The Art of Found Objects: Interviews with Texas Artists

By Robert Craig Bunch | Go to book overview

Joy Jenkins

Received February 2, 2013
Born 1958, Brownwood; lives in Chico

Figure 39. Joy Jenkins, Untitled (Shell art), n.d.

Oyster shells, mirror, reflection

Courtesy of the artist

Photograph: Jur van der Oord, Artist / Designer

Q Whence comes your taste for baroque profusion?

A One definition for art is the human effort to imitate, supplement, alter, or counteract the work of nature. I believe that in all of us is the ability to create art, and that we all do it in different forms. In the year 2013 there is not much under the sun that has not already been done, and some of the most beautiful art and design that I have seen from the baroque period and before could never be outdone. It is my inspiration because [artists then] had less to work with and could create magnificent art that had to come from the spark within. I get really passionate thinking about it, then I think to myself that the greatest thing on earth you can receive inspiration from is nature; and I assume, at that time in history, that the landscape had to be fantastic: the trees, wild birds, streams—so much to draw inspiration from. They did then what we can only dream of now, and no matter how we as humans try again and again to recreate what nature has done, we cannot. I have a book written about shells in the 1800s and the same is true: by the time we receive the information it has changed.

Real creativity comes from deep within yourself; the art that really impresses you with that feeling of awe is created from the depths of your soul; it is how you see something through your own eyes, not through the eyes of others. If you are going to do something, do it with all your might. I have been told over and over, you could make so much money if you would make lots and lots of smaller pieces and do mass production. Yes, you can, but where is the creativity in doing that? It was always my answer that I receive so much gratification when I encounter the people again who have purchased my art and they are still happy, and want another piece.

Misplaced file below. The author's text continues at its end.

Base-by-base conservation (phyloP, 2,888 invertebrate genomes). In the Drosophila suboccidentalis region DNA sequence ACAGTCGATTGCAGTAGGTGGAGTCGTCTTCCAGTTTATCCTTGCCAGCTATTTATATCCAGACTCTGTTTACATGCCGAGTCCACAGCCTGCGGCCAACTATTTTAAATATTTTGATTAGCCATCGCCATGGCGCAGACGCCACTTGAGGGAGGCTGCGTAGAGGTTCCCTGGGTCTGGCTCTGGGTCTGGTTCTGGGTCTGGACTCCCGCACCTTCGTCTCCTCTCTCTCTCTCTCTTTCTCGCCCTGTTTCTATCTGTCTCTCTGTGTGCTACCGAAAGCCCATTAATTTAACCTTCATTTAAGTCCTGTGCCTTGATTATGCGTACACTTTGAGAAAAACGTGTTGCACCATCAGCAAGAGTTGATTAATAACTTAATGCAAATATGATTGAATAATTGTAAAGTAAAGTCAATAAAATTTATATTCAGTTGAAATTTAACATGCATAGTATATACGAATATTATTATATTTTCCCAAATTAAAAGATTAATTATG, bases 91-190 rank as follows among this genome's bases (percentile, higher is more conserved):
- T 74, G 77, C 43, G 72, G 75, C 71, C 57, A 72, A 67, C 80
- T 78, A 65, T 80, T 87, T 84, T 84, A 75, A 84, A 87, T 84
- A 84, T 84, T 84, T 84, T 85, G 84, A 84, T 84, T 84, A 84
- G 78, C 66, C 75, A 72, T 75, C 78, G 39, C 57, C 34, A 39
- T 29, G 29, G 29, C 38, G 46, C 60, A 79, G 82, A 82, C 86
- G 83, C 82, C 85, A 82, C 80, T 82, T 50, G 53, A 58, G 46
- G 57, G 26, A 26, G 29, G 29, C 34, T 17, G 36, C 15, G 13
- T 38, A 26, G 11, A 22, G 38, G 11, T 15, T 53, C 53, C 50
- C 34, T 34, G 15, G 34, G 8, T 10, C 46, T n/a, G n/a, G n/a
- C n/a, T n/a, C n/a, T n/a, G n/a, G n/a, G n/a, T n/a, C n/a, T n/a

-85-

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The Art of Found Objects: Interviews with Texas Artists
Table of contents

Table of contents

  • Title Page iii
  • Contents vii
  • Acknowledgments ix
  • Introduction 1
  • Margaret Adie 9
  • Helen Altman 12
  • Celia Álvarez Muñoz 14
  • The Art Guys- Michael Galbreth 17
  • Jack Massing 19
  • Frances Bagley 22
  • Karin Broker 25
  • Maureen Brouillette 28
  • Steve Brudniak 31
  • Margarita Cabrera 35
  • Eugene W. R. Campbell Jr 38
  • Danville Chadbourne 40
  • Claire Cusack 46
  • Robert Dampier 48
  • Roberto del Rio 51
  • Martin Delabano 54
  • Vernon Fisher 58
  • Trenton Doyle Hancock 60
  • Vincent Hannemann 62
  • Ann Harithas 66
  • Dana Harper 69
  • Joseph Havel 71
  • Tracy Hicks 73
  • Paul Horn 77
  • Otis Huband 79
  • Christopher Hynes 81
  • Barbara Irwin 83
  • Joy Jenkins 85
  • Norman Kary 89
  • Mimi Kato 93
  • Sharon Kopriva 96
  • Laura Jean Lacy 98
  • Marilyn Lanfear 101
  • Lance Letscher 104
  • Ken Little 106
  • Bert L. Long Jr 111
  • Jesse Lott 115
  • Edward Lane McCartney 117
  • Mary McCleary 121
  • Leila McConnell 124
  • Kelly O’Connor 127
  • Mari Omori 129
  • Kathleen Packlick 131
  • Angelica Paez 134
  • Kevin Parmer 136
  • Forrest Prince 139
  • Russell Prince 142
  • Dario Robleto 144
  • Aaron Roe 147
  • Jonathan Rosenstein 149
  • John Mark Sager 151
  • Joel Sampson 154
  • Ward Sanders 156
  • Luke Savisky 158
  • Kelly Sears 163
  • Al Souza 165
  • Julie Speed 167
  • James Michael Starr 169
  • Henry Stein 173
  • Gary Sweeney 175
  • Cecil Touchon 177
  • Patrick Turk 181
  • Janet L. Waldrop 184
  • Debbie Wetmore 186
  • Steve Wiman 188
  • Sources and Further Reading 191
  • Index 199
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